Church Emergency Response Shows Speed, Flexibility

    An earthquake in Peru and a hurricane in Mexico within a few days of each other demonstrated the speed and flexibility of the Church’s emergency response procedures.

    “These two disasters have shown that local Church leaders have the resources and the capability of responding to immediate needs by buying and storing emergency supplies locally,” said Dennis Lifferth, managing director of the Welfare Services Department at Church headquarters in Salt Lake City.

    Immediately following the 8.0-magnitude earthquake in Peru in August 2007—the deadliest quake to hit the country in the last 35 years—local Church leaders began assessing the urgent needs of all Peruvians, not only those of the Latter-day Saint faith, in the hard-hit port city of Pisco.

    While a 747 cargo plane loaded in Salt Lake City with vital medical supplies, surgical instruments, family food boxes, hygiene kits, and tarps was making its way to Peru, Elder Walter F. González of the Presidency of the Seventy, then President of the South America West Area, directed the purchasing of food locally and opened four meetinghouses to serve as shelters.

    Two days after the earthquake, Elder González represented the Church at a ceremony where more than 8,000 blankets were donated to Pilar Nores de García, the first lady of Peru, to be distributed to Peruvians affected by the quake.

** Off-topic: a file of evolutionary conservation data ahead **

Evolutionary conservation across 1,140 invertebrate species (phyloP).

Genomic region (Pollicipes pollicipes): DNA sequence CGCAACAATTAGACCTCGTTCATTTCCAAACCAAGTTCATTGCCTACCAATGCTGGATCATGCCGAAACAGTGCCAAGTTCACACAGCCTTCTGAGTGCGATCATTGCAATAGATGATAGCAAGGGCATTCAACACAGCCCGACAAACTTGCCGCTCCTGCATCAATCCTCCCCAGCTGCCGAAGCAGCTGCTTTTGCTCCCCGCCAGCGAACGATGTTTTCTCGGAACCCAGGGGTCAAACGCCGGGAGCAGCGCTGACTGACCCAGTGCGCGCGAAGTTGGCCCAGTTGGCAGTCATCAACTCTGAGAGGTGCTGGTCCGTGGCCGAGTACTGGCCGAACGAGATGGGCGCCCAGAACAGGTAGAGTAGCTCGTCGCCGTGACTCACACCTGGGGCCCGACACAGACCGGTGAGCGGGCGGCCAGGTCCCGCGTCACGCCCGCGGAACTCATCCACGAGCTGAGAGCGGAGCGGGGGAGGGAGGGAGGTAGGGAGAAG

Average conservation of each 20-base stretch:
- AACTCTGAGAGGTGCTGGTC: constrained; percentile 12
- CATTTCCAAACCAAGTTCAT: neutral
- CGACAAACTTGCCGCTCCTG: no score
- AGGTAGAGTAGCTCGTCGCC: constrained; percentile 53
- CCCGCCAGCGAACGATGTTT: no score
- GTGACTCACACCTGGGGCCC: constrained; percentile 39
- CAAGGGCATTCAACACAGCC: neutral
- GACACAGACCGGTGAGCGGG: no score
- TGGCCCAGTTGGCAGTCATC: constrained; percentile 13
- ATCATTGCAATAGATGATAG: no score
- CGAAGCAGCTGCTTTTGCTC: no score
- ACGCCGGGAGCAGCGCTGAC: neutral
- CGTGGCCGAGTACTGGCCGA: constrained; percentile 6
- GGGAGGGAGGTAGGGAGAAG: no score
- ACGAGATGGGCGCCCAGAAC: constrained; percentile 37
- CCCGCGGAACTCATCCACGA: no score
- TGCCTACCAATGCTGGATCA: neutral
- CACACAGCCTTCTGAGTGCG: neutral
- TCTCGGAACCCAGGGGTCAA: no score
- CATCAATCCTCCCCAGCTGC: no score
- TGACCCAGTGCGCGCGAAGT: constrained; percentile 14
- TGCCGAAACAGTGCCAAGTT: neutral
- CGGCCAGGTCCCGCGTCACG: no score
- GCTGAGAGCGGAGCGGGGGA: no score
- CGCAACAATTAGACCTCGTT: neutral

Soon after the earthquake, a new threat worked its way toward Mexico. Hurricane Dean was expected to hit Cancun, so local Church leaders began stocking food, water, and equipment in a facility near the expected hurricane target. When the storm shifted directions, threatening the Yucatán Peninsula, Church leaders moved supplies to another facility in Chetumal. As the hurricane began a path back across the country, a third supply facility was stocked.

    Technology has played a significant role in emergency preparedness, Rick Foster, director of administrative services for the Welfare Services Department at Church headquarters, explained. Now more than ever before, disasters can be predicted—sometimes even the precise location of the disaster.

    “Having this information allows Church leaders and employees and volunteers living in threatened areas to begin the process of purchasing supplies and relocating people to shelters,” said Brother Foster.

    Volunteers in Salt Lake City pack food boxes to be flown to the earthquake-ravaged area of Peru.

    Church Response to Hurricane Dean

    As Hurricane Dean made a second Mexican landfall, this time as a category-2 storm, local Church leaders continued to work with local officials in Jamaica to determine how best to help residents recover from the devastation Dean left behind as a category-5 hurricane.

    Dean brought hurricane-force winds to much of Jamaica on Sunday, August 19, 2007, but the 145-mile-per-hour (233-kilometer-per-hour) winds near the eye of the storm skirted to the south of the island. Members and missionaries were reported safe, although many members’ homes sustained roof and other damage.

    Dean made landfall on the Caribbean coast of Mexico on August 21. The eye of the storm passed over a sparsely populated area of the Yucatán Peninsula, 40 miles (64 km) east-northeast of Chetumal, Mexico. Dean reenergized as it passed through the Bay of Campeche and hit the central Mexican coast about 100 miles (160 km) north of Veracruz, Mexico.